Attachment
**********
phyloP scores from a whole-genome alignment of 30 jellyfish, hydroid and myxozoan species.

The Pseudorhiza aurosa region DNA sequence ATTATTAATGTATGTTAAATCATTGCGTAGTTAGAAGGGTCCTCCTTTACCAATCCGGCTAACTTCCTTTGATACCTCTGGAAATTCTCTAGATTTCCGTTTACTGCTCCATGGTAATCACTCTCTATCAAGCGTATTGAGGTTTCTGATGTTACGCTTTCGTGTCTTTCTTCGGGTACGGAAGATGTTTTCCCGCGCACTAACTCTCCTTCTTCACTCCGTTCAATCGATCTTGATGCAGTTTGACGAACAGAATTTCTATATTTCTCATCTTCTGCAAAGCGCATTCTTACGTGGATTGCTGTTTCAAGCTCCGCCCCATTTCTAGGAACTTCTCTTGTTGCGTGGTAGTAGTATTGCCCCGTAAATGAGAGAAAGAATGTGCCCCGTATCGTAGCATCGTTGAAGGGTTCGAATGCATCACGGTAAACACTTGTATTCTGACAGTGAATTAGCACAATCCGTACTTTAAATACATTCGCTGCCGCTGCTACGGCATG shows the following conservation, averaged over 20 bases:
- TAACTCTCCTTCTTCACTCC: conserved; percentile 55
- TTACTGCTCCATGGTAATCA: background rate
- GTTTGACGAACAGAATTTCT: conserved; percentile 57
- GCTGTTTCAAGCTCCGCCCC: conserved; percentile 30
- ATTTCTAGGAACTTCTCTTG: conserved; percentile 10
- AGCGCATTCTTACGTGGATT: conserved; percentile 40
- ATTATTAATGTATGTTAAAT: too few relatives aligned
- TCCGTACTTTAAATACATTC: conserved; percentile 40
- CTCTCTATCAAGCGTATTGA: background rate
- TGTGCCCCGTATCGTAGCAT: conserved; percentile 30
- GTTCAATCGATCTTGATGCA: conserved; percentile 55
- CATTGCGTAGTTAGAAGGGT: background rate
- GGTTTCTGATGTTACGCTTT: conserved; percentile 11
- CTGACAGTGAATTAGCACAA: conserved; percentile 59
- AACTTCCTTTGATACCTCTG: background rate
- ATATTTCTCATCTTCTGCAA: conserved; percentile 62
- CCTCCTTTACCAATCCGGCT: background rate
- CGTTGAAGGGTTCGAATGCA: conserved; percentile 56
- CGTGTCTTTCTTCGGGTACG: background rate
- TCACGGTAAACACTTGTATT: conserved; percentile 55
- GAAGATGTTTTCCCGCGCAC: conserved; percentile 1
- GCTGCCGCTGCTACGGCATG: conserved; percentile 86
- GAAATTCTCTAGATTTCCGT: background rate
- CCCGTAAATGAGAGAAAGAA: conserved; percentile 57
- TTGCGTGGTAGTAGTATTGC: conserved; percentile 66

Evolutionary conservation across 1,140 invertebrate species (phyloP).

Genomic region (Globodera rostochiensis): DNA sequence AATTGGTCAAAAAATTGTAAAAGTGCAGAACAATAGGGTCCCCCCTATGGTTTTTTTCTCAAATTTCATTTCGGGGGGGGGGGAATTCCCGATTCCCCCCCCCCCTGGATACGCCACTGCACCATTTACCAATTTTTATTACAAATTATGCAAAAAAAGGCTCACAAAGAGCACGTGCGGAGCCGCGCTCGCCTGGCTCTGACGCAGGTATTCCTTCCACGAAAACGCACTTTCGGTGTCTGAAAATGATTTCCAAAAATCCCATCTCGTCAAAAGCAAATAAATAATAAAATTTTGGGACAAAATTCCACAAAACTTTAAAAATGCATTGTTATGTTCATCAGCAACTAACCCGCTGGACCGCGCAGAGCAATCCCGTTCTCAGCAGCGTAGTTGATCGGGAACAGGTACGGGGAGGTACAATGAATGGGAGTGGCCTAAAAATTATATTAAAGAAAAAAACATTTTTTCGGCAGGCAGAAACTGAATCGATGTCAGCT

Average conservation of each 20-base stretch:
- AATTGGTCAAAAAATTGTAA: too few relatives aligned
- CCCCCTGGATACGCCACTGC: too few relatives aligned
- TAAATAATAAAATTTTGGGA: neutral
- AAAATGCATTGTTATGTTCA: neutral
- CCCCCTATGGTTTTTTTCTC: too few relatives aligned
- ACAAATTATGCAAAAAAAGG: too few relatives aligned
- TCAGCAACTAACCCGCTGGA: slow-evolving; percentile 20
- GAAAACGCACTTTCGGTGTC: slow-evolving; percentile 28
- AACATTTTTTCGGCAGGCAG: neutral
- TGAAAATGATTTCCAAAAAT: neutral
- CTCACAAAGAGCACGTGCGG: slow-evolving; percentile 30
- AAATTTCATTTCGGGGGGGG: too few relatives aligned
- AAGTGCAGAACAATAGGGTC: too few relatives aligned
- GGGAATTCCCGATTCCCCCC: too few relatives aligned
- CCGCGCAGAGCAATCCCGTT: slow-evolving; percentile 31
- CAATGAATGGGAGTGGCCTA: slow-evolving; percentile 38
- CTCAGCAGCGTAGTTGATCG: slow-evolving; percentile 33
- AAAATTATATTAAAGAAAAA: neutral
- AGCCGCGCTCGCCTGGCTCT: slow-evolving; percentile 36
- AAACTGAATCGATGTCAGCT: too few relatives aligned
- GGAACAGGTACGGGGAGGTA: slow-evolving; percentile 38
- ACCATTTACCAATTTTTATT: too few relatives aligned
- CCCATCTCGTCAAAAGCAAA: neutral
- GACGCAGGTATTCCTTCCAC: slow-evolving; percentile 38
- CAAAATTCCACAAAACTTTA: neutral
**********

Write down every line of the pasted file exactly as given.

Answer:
phyloP scores from a whole-genome alignment of 30 jellyfish, hydroid and myxozoan species.

The Pseudorhiza aurosa region DNA sequence ATTATTAATGTATGTTAAATCATTGCGTAGTTAGAAGGGTCCTCCTTTACCAATCCGGCTAACTTCCTTTGATACCTCTGGAAATTCTCTAGATTTCCGTTTACTGCTCCATGGTAATCACTCTCTATCAAGCGTATTGAGGTTTCTGATGTTACGCTTTCGTGTCTTTCTTCGGGTACGGAAGATGTTTTCCCGCGCACTAACTCTCCTTCTTCACTCCGTTCAATCGATCTTGATGCAGTTTGACGAACAGAATTTCTATATTTCTCATCTTCTGCAAAGCGCATTCTTACGTGGATTGCTGTTTCAAGCTCCGCCCCATTTCTAGGAACTTCTCTTGTTGCGTGGTAGTAGTATTGCCCCGTAAATGAGAGAAAGAATGTGCCCCGTATCGTAGCATCGTTGAAGGGTTCGAATGCATCACGGTAAACACTTGTATTCTGACAGTGAATTAGCACAATCCGTACTTTAAATACATTCGCTGCCGCTGCTACGGCATG shows the following conservation, averaged over 20 bases:
- TAACTCTCCTTCTTCACTCC: conserved; percentile 55
- TTACTGCTCCATGGTAATCA: background rate
- GTTTGACGAACAGAATTTCT: conserved; percentile 57
- GCTGTTTCAAGCTCCGCCCC: conserved; percentile 30
- ATTTCTAGGAACTTCTCTTG: conserved; percentile 10
- AGCGCATTCTTACGTGGATT: conserved; percentile 40
- ATTATTAATGTATGTTAAAT: too few relatives aligned
- TCCGTACTTTAAATACATTC: conserved; percentile 40
- CTCTCTATCAAGCGTATTGA: background rate
- TGTGCCCCGTATCGTAGCAT: conserved; percentile 30
- GTTCAATCGATCTTGATGCA: conserved; percentile 55
- CATTGCGTAGTTAGAAGGGT: background rate
- GGTTTCTGATGTTACGCTTT: conserved; percentile 11
- CTGACAGTGAATTAGCACAA: conserved; percentile 59
- AACTTCCTTTGATACCTCTG: background rate
- ATATTTCTCATCTTCTGCAA: conserved; percentile 62
- CCTCCTTTACCAATCCGGCT: background rate
- CGTTGAAGGGTTCGAATGCA: conserved; percentile 56
- CGTGTCTTTCTTCGGGTACG: background rate
- TCACGGTAAACACTTGTATT: conserved; percentile 55
- GAAGATGTTTTCCCGCGCAC: conserved; percentile 1
- GCTGCCGCTGCTACGGCATG: conserved; percentile 86
- GAAATTCTCTAGATTTCCGT: background rate
- CCCGTAAATGAGAGAAAGAA: conserved; percentile 57
- TTGCGTGGTAGTAGTATTGC: conserved; percentile 66

Evolutionary conservation across 1,140 invertebrate species (phyloP).

Genomic region (Globodera rostochiensis): DNA sequence AATTGGTCAAAAAATTGTAAAAGTGCAGAACAATAGGGTCCCCCCTATGGTTTTTTTCTCAAATTTCATTTCGGGGGGGGGGGAATTCCCGATTCCCCCCCCCCCTGGATACGCCACTGCACCATTTACCAATTTTTATTACAAATTATGCAAAAAAAGGCTCACAAAGAGCACGTGCGGAGCCGCGCTCGCCTGGCTCTGACGCAGGTATTCCTTCCACGAAAACGCACTTTCGGTGTCTGAAAATGATTTCCAAAAATCCCATCTCGTCAAAAGCAAATAAATAATAAAATTTTGGGACAAAATTCCACAAAACTTTAAAAATGCATTGTTATGTTCATCAGCAACTAACCCGCTGGACCGCGCAGAGCAATCCCGTTCTCAGCAGCGTAGTTGATCGGGAACAGGTACGGGGAGGTACAATGAATGGGAGTGGCCTAAAAATTATATTAAAGAAAAAAACATTTTTTCGGCAGGCAGAAACTGAATCGATGTCAGCT

Average conservation of each 20-base stretch:
- AATTGGTCAAAAAATTGTAA: too few relatives aligned
- CCCCCTGGATACGCCACTGC: too few relatives aligned
- TAAATAATAAAATTTTGGGA: neutral
- AAAATGCATTGTTATGTTCA: neutral
- CCCCCTATGGTTTTTTTCTC: too few relatives aligned
- ACAAATTATGCAAAAAAAGG: too few relatives aligned
- TCAGCAACTAACCCGCTGGA: slow-evolving; percentile 20
- GAAAACGCACTTTCGGTGTC: slow-evolving; percentile 28
- AACATTTTTTCGGCAGGCAG: neutral
- TGAAAATGATTTCCAAAAAT: neutral
- CTCACAAAGAGCACGTGCGG: slow-evolving; percentile 30
- AAATTTCATTTCGGGGGGGG: too few relatives aligned
- AAGTGCAGAACAATAGGGTC: too few relatives aligned
- GGGAATTCCCGATTCCCCCC: too few relatives aligned
- CCGCGCAGAGCAATCCCGTT: slow-evolving; percentile 31
- CAATGAATGGGAGTGGCCTA: slow-evolving; percentile 38
- CTCAGCAGCGTAGTTGATCG: slow-evolving; percentile 33
- AAAATTATATTAAAGAAAAA: neutral
- AGCCGCGCTCGCCTGGCTCT: slow-evolving; percentile 36
- AAACTGAATCGATGTCAGCT: too few relatives aligned
- GGAACAGGTACGGGGAGGTA: slow-evolving; percentile 38
- ACCATTTACCAATTTTTATT: too few relatives aligned
- CCCATCTCGTCAAAAGCAAA: neutral
- GACGCAGGTATTCCTTCCAC: slow-evolving; percentile 38
- CAAAATTCCACAAAACTTTA: neutral